S90 An Analysis of Urban Heat Islands in Kentucky

Sunday, 22 January 2017
4E (Washington State Convention Center )
Logan T. Mitchell, Western Kentucky Univ., Bowling Green, KY; and R. Mahmood

The purpose of this research is to increase understanding of the Urban Heat Island (UHI) effect in Kentucky by studying its three largest cities:  Louisville, Lexington, and Bowling Green.  By examining the UHIs of these three cities, three major attributes can be determined:  if there is a relationship between the size of the city by population and the UHI magnitude, how UHI magnitude has been changing for the past five years, and if UHI magnitude follows any daily and/or seasonal cycles.

Data will be collected from weather stations within the three major cities, as well as from weather stations located in the rural areas surrounding them.  The length of the time series being considered is from 12/01/2009 through 11/30/2014.  Urban stations are from the Automated Surface Observing System (ASOS) and the Cooperative Observer Program (COOP), both of which are quality-controlled weather data collection networks operated by the National Weather Service (NWS).  Rural stations are from the Kentucky Mesonet (KYMN), which is a mesoscale weather and climate observing network operated by the Kentucky Climate Center at WKU.  This is the only world-class research-grade network to operate in Kentucky.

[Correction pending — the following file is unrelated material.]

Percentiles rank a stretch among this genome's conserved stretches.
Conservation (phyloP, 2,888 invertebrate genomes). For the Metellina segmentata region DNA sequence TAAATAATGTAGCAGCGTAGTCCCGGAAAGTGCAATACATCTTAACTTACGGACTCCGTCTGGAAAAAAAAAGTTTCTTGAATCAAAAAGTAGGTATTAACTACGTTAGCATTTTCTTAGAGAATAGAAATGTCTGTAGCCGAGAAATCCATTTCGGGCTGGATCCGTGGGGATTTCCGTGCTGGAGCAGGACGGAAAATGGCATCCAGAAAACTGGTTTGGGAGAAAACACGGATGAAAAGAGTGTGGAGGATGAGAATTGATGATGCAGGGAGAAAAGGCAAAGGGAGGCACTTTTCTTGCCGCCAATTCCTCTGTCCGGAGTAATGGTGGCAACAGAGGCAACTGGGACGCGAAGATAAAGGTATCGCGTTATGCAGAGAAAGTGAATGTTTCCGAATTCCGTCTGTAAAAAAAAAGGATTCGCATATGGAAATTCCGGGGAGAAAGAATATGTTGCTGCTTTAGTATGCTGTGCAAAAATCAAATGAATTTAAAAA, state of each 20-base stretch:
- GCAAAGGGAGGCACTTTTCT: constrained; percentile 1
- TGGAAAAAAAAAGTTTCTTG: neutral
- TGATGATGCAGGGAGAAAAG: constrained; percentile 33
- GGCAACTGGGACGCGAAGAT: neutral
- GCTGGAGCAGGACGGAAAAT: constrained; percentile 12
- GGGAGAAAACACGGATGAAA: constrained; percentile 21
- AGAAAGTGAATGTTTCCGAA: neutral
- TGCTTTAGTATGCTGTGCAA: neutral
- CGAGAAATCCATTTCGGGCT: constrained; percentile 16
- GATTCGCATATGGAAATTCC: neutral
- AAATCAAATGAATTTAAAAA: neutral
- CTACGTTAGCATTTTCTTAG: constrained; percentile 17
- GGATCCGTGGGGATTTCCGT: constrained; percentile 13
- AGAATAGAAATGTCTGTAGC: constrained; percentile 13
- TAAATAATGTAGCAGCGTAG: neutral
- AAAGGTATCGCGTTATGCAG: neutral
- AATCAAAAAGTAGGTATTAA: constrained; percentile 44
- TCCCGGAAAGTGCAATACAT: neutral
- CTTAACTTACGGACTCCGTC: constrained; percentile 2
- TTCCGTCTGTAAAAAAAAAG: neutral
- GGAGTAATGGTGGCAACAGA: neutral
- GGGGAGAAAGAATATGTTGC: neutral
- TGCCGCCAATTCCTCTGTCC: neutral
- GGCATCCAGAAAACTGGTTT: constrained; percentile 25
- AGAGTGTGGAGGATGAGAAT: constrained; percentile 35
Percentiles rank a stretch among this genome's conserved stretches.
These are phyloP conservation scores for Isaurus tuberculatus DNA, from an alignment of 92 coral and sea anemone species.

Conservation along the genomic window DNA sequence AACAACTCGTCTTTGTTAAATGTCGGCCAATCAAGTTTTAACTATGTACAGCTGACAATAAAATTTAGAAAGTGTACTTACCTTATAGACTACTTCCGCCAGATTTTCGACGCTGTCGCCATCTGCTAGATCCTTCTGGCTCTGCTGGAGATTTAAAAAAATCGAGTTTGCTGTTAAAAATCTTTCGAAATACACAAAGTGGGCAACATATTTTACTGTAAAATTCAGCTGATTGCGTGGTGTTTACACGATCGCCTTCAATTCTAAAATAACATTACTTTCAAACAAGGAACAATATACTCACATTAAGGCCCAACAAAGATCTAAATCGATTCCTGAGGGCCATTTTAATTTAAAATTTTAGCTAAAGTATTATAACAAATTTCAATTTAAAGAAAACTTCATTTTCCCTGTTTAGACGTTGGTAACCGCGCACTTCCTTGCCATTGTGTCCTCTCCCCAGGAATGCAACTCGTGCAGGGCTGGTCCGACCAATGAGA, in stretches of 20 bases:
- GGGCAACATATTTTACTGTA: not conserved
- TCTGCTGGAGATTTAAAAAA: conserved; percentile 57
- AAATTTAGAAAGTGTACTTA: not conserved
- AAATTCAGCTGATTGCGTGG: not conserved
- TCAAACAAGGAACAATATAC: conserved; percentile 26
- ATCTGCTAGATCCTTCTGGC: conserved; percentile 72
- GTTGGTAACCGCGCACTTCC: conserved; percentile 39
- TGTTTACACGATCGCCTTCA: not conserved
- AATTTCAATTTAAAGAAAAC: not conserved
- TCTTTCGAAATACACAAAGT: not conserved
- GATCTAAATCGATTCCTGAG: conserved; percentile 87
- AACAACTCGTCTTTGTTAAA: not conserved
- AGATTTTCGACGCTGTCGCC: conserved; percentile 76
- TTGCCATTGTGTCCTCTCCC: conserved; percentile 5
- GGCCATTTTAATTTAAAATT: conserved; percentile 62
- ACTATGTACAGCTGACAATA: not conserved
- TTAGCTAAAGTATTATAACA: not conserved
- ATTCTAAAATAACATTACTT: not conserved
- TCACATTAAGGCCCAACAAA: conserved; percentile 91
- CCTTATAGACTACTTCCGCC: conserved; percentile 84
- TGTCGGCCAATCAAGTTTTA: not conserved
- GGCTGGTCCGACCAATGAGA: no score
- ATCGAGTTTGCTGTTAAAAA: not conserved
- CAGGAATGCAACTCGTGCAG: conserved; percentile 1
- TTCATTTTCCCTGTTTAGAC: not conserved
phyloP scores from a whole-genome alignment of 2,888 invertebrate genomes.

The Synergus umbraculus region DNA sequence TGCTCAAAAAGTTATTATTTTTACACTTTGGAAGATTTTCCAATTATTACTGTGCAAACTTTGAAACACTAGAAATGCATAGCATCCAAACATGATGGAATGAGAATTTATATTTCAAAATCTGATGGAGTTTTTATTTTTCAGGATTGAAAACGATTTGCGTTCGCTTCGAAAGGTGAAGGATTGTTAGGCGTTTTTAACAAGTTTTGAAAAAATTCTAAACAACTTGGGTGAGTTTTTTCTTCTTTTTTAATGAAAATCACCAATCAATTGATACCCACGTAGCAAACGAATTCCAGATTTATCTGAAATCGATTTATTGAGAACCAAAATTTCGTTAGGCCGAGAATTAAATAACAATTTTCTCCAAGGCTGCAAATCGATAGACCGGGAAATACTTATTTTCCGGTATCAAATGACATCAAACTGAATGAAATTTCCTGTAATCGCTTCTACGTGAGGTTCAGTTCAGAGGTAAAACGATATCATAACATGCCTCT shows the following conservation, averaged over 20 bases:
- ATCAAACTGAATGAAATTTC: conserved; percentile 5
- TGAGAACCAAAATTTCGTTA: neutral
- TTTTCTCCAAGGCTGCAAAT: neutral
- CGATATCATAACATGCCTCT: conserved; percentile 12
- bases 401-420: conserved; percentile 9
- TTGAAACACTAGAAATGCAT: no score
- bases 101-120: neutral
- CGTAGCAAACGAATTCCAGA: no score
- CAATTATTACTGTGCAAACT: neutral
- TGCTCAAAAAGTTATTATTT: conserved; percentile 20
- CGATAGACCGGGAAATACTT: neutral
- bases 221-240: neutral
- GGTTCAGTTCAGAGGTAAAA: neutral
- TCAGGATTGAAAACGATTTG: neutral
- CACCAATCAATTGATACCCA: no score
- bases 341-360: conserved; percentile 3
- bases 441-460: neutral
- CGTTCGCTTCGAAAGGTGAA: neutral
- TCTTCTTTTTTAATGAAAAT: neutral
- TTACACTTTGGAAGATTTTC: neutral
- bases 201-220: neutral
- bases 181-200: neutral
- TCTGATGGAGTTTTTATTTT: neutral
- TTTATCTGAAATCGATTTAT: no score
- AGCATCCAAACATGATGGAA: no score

Daily maximum and minimum temperature data, as well as monthly maximum and minimum temperature data will be obtained for each of the weather stations.  The pairwise difference between urban and rural observations is calculated, resulting in the UHI magnitude for each city.  The analysis and visualization is conducted using MATLAB, a sophisticated computing software.  These results will further help to determine if there is a relationship between city size and UHI magnitude and demonstrate diurnal or seasonal cycles of UHI.

In addition to graphs showing the general trends of each city’s UHI magnitude, individual case studies of extreme UHI magnitude events will be displayed.  This will help with understanding of UHI magnitude for each of the cities.  This data will be paired with air mass and precipitation data to create a more comprehensive view of the event.  This information can be useful to, for example, weather forecasters and urban emergency managers, as it may give insight into what conditions are most likely to result in heat strokes and heat exhaustion.

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